A Stsdy -of Important Poiata Im ffc
Jndsing of Corn.
There appear to be some vital points
both us to desirable qualities and de
fects In picking out a good ear of corn.
Professor V; M. Shoesmith of the state
college has prepared for the Kansas
boys who engage in corn contests a lit
tl' study of corn which furnishes an
elementary guide In corn judging and
Includes among its twenty-seven prac
tical questions and answers the ones
First. Why should, corn be studied
as to trueness to type or breed?
So that a better idea may be had as
to the certainty with which the char
acters will be transmitted. Corn pos
sessed of desirable characters, but
little breed type, is of little value,
since these characters may be substi
tuted the following season by latent
or hidden characters of little value.
Hardiness, productiveness and other
invisible characters may be as distinc
tive breed characteristics as the color,
sliape of ears, etc., and these must be
judged by the type as seen in the vis
. Second. How may the trueness" to
type best be judged?
By studying the uniformity of the
ears in shape, size, straightness of the
rows, color, etc., and also by study
ing the uniformity of the kernels in
size, shape, color and indentation. The
uniformity of ears is studied by com
paring with the "standard of perfec
tion," but as it is difficult to sufficient
ly define the standard of perfection for
the kernels a heading "Uniformity of
Kernels" Is placed on the score card.
Third. Why should an ear of corn
be cylindrical or nearly so?
Because this is the only shape which
wiil permit of the same number of
rows throughout the length of the ear
and also the same size and shape of
kernels in all parts of the ear. In a
tapering ear there must be some short
rows or the kernels must be larger or
have more space between them at butt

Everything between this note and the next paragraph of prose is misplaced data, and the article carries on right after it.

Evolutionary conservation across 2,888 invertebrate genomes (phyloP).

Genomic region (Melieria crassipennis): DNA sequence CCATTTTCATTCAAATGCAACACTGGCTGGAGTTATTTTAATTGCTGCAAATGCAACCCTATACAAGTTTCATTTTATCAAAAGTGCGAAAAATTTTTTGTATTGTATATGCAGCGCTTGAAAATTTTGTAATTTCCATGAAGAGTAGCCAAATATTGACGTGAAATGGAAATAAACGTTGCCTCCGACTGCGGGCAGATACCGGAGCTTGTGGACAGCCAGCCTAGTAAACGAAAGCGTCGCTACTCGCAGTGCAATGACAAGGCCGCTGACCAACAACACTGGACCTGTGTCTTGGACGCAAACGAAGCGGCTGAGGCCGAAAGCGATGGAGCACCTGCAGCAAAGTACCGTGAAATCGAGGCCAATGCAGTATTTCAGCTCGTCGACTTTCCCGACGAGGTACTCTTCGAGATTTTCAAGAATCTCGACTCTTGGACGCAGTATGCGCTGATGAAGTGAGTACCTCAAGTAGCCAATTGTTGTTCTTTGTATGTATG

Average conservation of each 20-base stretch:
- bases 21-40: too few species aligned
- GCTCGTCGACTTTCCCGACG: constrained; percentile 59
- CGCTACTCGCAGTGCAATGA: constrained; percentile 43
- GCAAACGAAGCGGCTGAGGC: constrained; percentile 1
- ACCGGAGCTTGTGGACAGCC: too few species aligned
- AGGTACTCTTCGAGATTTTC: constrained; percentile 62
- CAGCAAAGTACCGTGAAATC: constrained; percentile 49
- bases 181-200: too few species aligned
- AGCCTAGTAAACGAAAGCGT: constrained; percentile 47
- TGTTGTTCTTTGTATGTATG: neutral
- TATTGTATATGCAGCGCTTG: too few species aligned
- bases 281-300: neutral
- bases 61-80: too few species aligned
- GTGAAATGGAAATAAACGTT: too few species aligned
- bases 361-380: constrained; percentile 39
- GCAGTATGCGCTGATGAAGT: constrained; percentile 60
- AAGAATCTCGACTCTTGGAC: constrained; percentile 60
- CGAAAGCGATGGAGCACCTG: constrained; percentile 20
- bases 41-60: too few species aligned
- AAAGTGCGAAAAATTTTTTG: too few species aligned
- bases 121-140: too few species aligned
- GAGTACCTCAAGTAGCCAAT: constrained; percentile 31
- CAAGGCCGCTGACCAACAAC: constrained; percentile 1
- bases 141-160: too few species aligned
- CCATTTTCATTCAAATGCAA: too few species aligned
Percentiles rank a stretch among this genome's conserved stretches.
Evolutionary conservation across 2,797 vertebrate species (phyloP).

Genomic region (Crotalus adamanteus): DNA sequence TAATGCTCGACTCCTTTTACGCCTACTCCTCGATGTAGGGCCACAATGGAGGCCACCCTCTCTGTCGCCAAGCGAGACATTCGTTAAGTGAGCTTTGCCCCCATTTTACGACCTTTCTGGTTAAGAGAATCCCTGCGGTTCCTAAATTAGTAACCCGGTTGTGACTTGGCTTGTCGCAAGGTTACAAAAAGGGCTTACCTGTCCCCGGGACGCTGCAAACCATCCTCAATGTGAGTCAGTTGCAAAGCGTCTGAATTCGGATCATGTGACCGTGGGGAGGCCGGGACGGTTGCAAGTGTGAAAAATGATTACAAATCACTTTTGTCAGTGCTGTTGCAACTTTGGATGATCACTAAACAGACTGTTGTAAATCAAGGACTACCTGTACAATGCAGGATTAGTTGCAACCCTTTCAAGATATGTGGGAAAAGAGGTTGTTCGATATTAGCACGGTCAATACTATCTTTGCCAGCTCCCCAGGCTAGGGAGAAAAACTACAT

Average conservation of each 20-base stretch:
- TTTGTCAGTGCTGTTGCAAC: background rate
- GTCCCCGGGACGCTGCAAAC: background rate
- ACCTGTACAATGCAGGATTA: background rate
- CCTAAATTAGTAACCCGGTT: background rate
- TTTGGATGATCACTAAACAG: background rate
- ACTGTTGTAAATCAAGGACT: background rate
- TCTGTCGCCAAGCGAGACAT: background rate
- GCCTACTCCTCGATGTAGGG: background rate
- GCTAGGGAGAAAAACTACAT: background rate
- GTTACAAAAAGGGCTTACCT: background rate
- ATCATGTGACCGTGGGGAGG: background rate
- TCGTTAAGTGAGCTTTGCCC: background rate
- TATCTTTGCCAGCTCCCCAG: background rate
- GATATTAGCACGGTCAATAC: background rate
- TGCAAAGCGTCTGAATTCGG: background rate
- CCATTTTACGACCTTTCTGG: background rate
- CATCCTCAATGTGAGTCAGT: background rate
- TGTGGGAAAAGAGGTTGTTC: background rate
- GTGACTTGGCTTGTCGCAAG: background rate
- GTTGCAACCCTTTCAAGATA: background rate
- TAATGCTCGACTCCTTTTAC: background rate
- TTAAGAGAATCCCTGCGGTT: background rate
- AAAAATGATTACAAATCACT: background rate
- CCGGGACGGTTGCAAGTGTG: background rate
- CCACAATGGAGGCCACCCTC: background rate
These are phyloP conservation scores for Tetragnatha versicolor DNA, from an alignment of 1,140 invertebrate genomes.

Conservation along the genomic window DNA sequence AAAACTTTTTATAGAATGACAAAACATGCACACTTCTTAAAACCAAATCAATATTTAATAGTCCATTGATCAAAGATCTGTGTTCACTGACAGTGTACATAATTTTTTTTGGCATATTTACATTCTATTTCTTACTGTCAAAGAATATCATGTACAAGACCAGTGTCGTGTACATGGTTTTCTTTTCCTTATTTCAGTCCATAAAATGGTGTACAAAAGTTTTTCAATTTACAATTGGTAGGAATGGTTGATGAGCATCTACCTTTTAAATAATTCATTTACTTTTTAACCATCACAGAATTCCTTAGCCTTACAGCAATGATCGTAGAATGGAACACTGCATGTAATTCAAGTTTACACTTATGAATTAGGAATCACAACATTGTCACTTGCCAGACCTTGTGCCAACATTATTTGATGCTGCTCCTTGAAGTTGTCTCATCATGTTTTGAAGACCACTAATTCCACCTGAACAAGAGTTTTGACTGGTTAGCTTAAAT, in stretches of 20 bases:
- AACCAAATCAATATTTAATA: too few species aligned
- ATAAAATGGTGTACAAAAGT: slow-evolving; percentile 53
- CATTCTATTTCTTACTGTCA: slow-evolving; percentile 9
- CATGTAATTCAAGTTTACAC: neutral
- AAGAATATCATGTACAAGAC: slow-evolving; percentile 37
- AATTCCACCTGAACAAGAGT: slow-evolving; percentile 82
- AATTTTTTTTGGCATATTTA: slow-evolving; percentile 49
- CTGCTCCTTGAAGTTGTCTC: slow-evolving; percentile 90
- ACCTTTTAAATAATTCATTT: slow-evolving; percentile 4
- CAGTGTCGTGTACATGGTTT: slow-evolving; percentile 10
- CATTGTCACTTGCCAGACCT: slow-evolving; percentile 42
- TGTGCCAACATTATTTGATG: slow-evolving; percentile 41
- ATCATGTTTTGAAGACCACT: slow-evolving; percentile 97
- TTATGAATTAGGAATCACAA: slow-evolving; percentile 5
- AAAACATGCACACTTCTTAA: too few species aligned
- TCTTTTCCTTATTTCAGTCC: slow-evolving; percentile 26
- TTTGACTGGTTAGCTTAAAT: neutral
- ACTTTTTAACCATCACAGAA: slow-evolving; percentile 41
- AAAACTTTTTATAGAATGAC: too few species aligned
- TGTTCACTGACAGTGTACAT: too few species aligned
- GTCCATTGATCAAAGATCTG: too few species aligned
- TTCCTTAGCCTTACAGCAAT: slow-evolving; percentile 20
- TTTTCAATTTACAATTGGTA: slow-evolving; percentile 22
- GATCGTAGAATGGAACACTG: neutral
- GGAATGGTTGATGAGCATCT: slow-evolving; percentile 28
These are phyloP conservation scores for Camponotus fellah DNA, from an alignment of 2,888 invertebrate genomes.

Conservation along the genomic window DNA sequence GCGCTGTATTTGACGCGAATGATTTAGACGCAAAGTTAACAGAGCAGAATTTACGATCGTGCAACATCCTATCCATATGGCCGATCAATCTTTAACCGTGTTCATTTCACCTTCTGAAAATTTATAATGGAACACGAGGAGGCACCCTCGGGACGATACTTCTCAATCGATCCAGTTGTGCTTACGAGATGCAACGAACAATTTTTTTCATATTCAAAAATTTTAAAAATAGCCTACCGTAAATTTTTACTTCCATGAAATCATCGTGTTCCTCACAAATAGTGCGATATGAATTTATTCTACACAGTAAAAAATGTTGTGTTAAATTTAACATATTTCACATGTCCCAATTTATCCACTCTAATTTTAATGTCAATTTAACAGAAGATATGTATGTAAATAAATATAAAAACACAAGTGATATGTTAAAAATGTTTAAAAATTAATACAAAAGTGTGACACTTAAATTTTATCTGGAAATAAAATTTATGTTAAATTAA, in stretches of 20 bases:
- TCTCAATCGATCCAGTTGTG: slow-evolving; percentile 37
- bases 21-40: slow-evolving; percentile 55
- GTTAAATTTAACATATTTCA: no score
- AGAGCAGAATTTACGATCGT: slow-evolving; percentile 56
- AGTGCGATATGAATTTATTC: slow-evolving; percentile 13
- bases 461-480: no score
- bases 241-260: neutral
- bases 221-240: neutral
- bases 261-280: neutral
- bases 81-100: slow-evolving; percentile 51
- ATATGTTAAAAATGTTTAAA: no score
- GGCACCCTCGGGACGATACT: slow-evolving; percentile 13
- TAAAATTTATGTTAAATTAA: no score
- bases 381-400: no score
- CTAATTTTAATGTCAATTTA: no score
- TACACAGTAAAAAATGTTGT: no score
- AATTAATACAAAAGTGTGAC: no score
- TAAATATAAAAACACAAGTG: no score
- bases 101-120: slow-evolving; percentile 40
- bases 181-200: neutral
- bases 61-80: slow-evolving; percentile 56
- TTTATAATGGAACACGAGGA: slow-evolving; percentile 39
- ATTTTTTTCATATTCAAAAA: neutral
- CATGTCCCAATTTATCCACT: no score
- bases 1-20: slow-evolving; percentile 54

than at tip of ear. Jn such an ear or
one of irregular shape some of the
kernels must be of irregular size or
shape, which will not permit of an
even distribution by the planter.
Fourth. What is the proper ratio be
tween the length and the circumfer
ence cf an ear of corn?
Although there is not much experi
mental data to show that an ear of
corn should te of exact proportions,
most corn breeders agree that the ratio
between length and circumference
should be" about as 10 is to 7. It
appears that ears which are long and
slender are often associated with plants
which are not possessed of the great
est vigor and hardiness, and also such
ears have a relatively small percentage
of grain, while ears which are large in
circumference and short are usually
late in maturing and also often have a
small per cent of grain because of an
extremely large cob. .
The Irish Cobbler.
While not a recent introduction, hav
ing been grown for many years In Con
necticut and Long Island, tne Irish
Cobbler potato has only lately attract
ed the general attention of eastern
growers as a profitable early market
variety. It Is not of first quality Infe
rior even to Early Ohio but is such a
fine grower and reliable cropper under
ordinary trucking conditions that it has
literally forced itself on the attention
of market gardeners. Its origin ap
pears to be something of a mystery.
Seedsmen and dealers disclaim knowl
edge as to when or where it first got
Into cultivation, but have generally
been compelled to catalogue it. Seed
stock has not always been easy to ob
tain, but will be freely offered the com
ing year. The plant is strong and up
right in growth, with thick and healthy
dark green foliage. The potatoes in
good Boil run from medium to large,
oblong In shape, with thin white skin
and rather prominent eyes. They grow
rapidly and usually reach marketable
size within a week of Early Ohio plant
ed at the same time, but far outyield
that formerly popular kind. The table
quality of the young tubers is very tol
erable, but falls off as maturity is
reached. Notwithstanding its rather
unsatisfactory cooking quality Irish
Cobbler has turned out so. profitable